As the story appears at The Right Scoop, Pat Carfagno:
Multiple Sclerosis is a disease of unknown cause that slowly takes away a persons abilities to think, to move, to care for oneself. There is often a considerable amount of pain involved. Multiple Sclerosis does not kill. The person does not die from the disease itself but from its secondary effects.
The life span of the person with MS is not markedly changed. That is the cruelest part. As helpless as we can become, we will go on living with whatever pain and disabilities we have, almost as long as a healthy person would live.
Receiving a devastating diagnosis is often accompanied by the encouragement that science is coming up with new treatments every day. Multiple Sclerosis is evidence that this encouragement has basis in fact. In the last 15 years, new drugs with the power to slow the advance of the disease and often improve the quality of life of the people treated for MS have been developed with new powers never available before.
Since my diagnosis early in 2002, many new treatments have been developed. Avonex and Tysabri are just two that I have used. Tysabri was a real game changer for me. Tysabri is given once a month IV.
Most of the old school drugs promised to decrease the frequency of flare ups of disease, but did nothing to improve disability. Tysabri gave me new life for 5 years. Although I was still effected by the disease, Tysabri improved my quality of life! It lifted what is known as brain fog, improved my endurance and lessened the crushing fatigue that is MS. I went from frequent use of a walker, to the use of a cane. For me, it was miraculous. As frequently happens with Tysabri though, I developed some antibodies that made treatment with Tysabri no longer advisable, after years of positive results.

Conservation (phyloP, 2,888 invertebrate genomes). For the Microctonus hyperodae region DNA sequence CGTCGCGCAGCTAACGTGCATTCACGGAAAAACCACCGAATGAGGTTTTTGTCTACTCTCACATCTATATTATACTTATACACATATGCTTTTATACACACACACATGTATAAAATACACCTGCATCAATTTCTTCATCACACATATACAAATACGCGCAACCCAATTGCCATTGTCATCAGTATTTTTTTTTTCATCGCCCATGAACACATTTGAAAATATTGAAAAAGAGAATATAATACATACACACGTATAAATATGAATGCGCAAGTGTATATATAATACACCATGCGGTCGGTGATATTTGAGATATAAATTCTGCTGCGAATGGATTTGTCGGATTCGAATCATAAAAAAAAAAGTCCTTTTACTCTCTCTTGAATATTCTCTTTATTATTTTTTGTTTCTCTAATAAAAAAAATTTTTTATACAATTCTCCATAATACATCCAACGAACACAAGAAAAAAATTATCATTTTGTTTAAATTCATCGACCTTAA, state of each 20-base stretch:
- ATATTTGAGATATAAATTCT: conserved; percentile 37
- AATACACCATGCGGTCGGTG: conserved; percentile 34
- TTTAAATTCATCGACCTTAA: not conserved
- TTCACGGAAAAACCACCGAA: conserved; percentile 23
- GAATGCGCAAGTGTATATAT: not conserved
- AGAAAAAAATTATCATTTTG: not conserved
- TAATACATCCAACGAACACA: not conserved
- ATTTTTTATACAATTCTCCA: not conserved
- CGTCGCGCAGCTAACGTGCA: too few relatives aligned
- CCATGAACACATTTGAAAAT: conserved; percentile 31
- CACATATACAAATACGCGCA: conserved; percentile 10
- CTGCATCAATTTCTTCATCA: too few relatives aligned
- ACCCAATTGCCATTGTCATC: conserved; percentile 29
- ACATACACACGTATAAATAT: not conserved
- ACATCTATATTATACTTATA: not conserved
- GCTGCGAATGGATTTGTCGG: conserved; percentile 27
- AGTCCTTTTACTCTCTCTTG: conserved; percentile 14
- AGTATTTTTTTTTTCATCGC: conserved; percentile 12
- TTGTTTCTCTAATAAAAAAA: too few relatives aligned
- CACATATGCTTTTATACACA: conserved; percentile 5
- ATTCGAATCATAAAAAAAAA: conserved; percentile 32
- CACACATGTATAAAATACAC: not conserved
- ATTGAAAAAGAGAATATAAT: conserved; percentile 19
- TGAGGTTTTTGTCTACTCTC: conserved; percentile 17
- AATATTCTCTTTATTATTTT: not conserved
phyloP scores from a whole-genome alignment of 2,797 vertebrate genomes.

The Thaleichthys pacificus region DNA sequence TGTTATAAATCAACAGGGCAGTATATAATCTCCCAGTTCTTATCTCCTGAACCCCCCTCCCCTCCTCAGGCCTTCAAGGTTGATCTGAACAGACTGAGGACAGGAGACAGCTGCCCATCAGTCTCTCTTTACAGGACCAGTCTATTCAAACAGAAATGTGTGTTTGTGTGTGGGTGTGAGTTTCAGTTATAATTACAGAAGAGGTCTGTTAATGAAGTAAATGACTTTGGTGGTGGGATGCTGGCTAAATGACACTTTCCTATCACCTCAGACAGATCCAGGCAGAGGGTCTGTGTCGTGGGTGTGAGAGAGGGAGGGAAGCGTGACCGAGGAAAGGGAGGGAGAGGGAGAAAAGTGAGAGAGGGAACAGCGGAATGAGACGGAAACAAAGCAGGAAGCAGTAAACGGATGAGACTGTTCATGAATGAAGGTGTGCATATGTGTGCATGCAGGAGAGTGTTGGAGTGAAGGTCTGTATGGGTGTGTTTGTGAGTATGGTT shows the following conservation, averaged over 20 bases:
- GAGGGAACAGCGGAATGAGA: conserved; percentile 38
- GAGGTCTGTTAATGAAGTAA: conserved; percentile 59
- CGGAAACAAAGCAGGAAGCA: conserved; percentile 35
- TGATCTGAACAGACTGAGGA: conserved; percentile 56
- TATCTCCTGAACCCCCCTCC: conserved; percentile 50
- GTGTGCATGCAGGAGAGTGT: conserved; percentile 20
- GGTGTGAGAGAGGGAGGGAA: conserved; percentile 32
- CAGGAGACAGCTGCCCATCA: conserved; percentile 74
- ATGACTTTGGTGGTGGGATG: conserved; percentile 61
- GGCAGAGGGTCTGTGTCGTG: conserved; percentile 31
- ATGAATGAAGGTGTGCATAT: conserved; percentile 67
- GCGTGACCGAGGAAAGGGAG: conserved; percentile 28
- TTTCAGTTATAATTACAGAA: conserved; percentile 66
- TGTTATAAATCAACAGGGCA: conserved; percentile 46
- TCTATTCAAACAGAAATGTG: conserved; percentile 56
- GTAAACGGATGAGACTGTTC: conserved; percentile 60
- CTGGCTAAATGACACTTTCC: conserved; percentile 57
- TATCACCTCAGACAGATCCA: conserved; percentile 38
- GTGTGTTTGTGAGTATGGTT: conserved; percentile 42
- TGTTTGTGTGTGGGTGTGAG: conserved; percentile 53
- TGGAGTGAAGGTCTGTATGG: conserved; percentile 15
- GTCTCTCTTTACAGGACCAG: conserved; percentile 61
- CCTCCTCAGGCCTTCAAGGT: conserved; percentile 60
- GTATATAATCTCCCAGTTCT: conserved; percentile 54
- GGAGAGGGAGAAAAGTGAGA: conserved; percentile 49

In 2013, Tysabri was discontinued as my treatment. There were some new drugs with great promise. The first I tried had some very disturbing and painful side effects. When that new drug was discontinued, my physician recommended that I begin taking a new pill, Drug X. The paperwork was submitted in the second week in November.
A consultation with the private drug coverage website told me I was covered for the cost of the drug minus my co-pay. I contacted my drug insurance companies eight hundred number to verify and I was told that my coverage had changed because of Obamacare. My private insurance, a benefit gained as compensation during my working years, would now only cover this drug so minimally as to be useless. In order to be treated, I must come up with approximately 50 grand a year, cash, out of pocket.
It might as well be a million.
I revisited the drug benefit website. It still told me that I was indeed covered as it had said before my insurance got involved, for the cost of the drug minus my co-pay! There may also be a deductible of about 3 grand. I called both the drug insurance and the drug company and told them that I had determined that I was covered and sent them screen shots of the on-line determination of benefits.
At the time of this writing, I have since received my first dose with observation of Drug X and suffered no detectable side effects. I am feeling much better. I’m still not sure how much this first dose will cost though and thus I do not have a full prescription filled. I’m waiting for the bill to see who is actually correct. The charge could be one hundred dollars or thousands. I still don’t know. If it is thousands, I will simply not purchase it. I will remain untreated and I will be left to the consequences of the disease. I will not bankrupt my family for the “greater good” that Obamacare alleges. I am sadly quite confident that others will be forced to make the same choice.
In a few days, it will have been longer than 3 months since the script was originally written by the doctor.
The take away from all of this is not that “poor me” has or doesn’t have access to medication. The fact is that the Obamacare formulary covers NO drugs for the treatment of Multiple Sclerosis. Consequently, people will be denied coverage, not on the basis of their condition, but based on the price of the only existing treatments. Inclusion in the Obamacare formulary is based on per patient per drug per annum. Multiple Sclerosis? Sorry. Lupus? Any life long disease with only non-generic treatments? Sorry, no help for you.
People with MS and other neurological diseases will likely stay alive in spite of the denial of treatment, but they and their families will be burdened with their horrific quality of life. So as untreated patients can anticipate a future that includes visions of them some day lying in their own waste, they can be assured that their colonoscopy will be free.